AMPATH: An Integrated Model of Healthcare in Rift Valley Province, Kenya
August 15, 2009
AMPATH is widely recognized as one of the largest and most effective responses to the HIV pandemic in Sub-Saharan Africa. Which is why Commissioner Mike Merson and Karen Meachem were quite surprised to learn that "AMPATH doesn't actually exist." Contrary to popular opinion, AMPATH is not an NGO. There are no AMPATH employees. Rather, AMPATH is a name that symbolizes a partnership between Moi Teaching and Referral Hospital (Kenyan Ministry of Health), Moi University School of Medicine (Kenyan Ministry of Education), and a consortium of North American Institutions led by Indiana University.
In other words, AMPATH is the name of an alliance formed within the existing framework of Kenya's government. And the model AMPATH has developed through this alliance demonstrates how health system strengthening can happen within that very framework. It's a unique and often misunderstood approach to international development. But in the view of AMPATH field director Dr. Joe Mamlin and program manager Dr. Sylvester Kimaiyo it is an approach that is both scalable and sustainable. As evidence, AMPATH now provides treatment to over 90,000 HIV+ patients - up from just 1,000 in 2003. And with the launch of AMPATH's household counseling and testing (HCT) program, their patient population is expected to increase dramatically as they go door to door across their entire 2 million person catchment area in western Kenya. It's an aggressive initiative that will not only save the lives of those unknowingly living with HIV but it will reduce the number of new HIV infections. In the absence of an HIV vaccine, HCT appears to be the most effective means to roll back the pandemic. And deployed through AMPATH's model, the HCT program can not only stem the spread of HIV but it will further expand the reach and strength of Kenya's national health system.
When most people think of "global health" they think of disease. Specially, they think of the big three: HIV/AIDS, malaria, and tuberculosis. But the model AMPATH has developed to respond to the health crisis in Sub-Saharan Africa demonstrates a much different understanding of global health. AMPATH makes it clear that health can not be viewed as a medical condition alone. In fact, many determinants of health are sociocultural, not medical.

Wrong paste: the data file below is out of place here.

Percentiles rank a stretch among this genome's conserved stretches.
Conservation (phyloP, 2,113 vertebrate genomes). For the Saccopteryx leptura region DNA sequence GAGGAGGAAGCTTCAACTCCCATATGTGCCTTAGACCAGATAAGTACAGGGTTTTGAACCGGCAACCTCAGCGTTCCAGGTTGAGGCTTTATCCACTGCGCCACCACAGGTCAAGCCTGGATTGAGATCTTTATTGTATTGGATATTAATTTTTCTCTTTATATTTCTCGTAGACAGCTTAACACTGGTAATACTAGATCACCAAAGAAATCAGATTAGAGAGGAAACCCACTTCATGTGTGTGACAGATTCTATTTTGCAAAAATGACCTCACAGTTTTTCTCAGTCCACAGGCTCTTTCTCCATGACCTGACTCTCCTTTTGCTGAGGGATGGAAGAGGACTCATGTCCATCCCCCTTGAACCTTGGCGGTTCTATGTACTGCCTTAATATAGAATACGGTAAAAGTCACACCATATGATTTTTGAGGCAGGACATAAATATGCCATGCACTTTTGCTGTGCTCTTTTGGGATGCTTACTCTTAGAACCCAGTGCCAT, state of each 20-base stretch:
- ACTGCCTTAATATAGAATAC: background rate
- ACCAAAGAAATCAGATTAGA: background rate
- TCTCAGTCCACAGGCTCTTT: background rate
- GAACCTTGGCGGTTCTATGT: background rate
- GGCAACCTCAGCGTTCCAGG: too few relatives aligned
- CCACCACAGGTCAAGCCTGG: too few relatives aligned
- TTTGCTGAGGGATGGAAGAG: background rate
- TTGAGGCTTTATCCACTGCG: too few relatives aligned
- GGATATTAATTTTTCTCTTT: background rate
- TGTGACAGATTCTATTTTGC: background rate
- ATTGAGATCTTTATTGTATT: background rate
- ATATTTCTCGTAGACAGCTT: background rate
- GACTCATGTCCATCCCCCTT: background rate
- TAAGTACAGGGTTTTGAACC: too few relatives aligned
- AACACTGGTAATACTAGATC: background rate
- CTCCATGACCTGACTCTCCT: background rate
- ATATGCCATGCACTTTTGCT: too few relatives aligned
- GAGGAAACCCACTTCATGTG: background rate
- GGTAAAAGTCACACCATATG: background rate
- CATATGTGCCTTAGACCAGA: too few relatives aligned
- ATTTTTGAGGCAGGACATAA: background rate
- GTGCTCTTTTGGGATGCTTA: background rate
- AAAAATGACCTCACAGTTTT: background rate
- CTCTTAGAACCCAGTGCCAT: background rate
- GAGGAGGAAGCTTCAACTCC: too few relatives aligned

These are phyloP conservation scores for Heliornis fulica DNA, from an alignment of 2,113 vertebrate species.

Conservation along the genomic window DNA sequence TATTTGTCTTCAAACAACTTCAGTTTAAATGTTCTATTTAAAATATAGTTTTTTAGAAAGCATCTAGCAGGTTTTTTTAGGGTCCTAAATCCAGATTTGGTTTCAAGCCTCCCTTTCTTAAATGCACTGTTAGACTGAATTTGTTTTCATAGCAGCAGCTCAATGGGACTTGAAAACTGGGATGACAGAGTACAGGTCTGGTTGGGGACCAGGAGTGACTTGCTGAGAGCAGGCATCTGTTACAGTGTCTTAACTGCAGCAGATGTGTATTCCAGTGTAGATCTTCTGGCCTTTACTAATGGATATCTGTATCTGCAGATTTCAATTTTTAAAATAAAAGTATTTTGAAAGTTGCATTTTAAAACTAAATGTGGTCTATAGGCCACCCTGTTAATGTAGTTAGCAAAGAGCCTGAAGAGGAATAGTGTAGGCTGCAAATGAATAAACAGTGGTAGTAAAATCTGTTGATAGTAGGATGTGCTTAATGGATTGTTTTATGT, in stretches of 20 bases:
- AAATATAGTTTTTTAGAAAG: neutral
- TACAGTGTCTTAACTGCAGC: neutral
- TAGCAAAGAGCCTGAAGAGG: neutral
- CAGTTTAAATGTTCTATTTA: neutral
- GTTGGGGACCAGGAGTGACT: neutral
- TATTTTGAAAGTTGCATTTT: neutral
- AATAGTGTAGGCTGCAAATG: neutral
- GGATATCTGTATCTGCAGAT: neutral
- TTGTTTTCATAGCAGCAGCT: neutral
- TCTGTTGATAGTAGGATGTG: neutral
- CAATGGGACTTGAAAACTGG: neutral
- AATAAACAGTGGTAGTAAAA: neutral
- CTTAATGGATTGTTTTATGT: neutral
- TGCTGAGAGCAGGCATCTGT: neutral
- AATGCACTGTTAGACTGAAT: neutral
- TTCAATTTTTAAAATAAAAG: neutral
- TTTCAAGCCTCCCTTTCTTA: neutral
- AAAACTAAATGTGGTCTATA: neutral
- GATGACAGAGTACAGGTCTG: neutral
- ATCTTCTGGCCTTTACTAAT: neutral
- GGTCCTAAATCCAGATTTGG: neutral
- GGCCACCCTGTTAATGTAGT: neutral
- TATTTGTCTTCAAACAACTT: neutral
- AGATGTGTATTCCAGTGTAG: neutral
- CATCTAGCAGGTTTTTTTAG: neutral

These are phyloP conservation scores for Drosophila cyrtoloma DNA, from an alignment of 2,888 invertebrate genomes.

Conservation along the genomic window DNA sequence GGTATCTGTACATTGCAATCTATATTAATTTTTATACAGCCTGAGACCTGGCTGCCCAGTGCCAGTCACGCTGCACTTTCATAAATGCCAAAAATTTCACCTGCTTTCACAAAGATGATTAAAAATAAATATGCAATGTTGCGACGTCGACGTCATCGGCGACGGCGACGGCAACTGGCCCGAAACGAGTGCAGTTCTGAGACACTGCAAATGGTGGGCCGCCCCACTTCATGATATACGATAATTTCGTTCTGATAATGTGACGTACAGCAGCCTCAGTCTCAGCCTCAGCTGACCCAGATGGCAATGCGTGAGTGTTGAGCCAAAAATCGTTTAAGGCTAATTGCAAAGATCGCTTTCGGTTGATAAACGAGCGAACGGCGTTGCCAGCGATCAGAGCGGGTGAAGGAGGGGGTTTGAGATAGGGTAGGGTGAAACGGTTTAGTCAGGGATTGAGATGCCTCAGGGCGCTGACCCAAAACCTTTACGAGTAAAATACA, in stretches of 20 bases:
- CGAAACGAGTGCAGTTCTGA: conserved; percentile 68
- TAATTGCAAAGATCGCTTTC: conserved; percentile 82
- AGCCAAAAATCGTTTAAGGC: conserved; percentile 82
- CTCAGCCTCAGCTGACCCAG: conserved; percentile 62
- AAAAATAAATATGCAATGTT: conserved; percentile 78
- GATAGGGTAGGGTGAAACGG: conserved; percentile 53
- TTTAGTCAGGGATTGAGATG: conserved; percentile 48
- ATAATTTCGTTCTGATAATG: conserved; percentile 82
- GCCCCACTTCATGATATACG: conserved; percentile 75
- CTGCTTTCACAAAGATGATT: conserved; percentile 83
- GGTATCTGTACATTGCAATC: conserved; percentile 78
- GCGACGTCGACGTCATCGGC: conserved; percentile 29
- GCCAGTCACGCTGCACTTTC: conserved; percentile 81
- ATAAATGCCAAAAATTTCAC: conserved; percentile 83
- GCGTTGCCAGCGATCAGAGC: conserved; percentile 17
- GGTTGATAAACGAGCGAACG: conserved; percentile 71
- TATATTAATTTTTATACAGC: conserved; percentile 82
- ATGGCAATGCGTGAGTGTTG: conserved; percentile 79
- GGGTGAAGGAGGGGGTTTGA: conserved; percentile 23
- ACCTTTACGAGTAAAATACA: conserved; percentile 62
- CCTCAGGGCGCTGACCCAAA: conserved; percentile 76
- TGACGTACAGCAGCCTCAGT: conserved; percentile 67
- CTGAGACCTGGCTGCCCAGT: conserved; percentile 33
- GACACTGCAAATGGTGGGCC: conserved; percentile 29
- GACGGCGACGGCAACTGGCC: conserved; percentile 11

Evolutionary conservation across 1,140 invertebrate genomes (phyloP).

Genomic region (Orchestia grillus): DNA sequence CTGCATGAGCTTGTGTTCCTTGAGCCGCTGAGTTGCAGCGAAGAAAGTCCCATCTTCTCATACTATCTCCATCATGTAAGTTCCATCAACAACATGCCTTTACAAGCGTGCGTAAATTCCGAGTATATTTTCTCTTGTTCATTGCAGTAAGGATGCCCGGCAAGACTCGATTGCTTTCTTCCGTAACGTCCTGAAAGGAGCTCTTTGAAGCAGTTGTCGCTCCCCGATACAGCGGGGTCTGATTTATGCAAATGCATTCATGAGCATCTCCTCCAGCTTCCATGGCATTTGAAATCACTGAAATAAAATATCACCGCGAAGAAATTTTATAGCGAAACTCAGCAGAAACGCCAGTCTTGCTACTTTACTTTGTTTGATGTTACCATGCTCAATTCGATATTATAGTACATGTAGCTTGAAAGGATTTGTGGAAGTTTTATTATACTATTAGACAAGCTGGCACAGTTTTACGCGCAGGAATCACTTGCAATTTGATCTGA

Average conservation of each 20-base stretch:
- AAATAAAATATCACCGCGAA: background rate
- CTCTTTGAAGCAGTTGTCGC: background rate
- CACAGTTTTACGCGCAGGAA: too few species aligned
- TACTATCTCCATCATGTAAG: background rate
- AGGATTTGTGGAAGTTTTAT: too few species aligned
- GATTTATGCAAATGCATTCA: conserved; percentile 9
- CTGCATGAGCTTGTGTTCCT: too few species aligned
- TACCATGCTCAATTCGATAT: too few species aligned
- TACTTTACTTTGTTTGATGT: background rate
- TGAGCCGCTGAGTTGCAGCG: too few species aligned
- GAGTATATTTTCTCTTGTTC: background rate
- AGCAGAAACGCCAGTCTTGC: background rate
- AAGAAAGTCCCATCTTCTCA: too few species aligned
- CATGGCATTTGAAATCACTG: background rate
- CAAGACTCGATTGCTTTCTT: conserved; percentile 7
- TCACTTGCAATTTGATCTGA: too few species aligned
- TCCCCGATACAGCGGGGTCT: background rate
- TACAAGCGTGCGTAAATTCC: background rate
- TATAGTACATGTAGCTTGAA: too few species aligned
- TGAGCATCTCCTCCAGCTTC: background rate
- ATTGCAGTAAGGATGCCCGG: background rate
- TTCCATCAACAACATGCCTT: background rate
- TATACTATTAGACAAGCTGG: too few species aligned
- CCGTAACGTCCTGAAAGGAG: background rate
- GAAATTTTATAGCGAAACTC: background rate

For example, antiretrovirals (ARVs) are largely rendered ineffective if a patient is undernourished. ARVs are free in Kenya. But food is not. So HIV+ patients can get the drugs they need to stay alive, but without food the so-called Lazarus Effect can not commence. Which is why AMPATH not only prescribes ARVs to its HIV+ positive patients, it prescribes food to patients who are undernourished. Through it's network of vegetable farms, AMPATH now provides over 40,000 patients with food per month. Of course, to simply provide medicine and food to a patient population would just create a model of dependency - a pandemic in and of itself. Enter FPI - AMPATH's robust portfolio of income security programs. These programs help ensure that AMPATH is providing a hand up to those in need, not just hand outs.
Everything from microfinance to agricultural training, a handicraft workshop to a juice factory, and business consulting to a seedling nursery are designed to provide AMPATH clients the help they need to become self-reliant citizens capable of building a better life for themselves, their families, and their communities. At AMPATH, health lies at the intersection of medical care, food security, and income stability. Perhaps those of us in global health need to rethink what we mean by the "big three."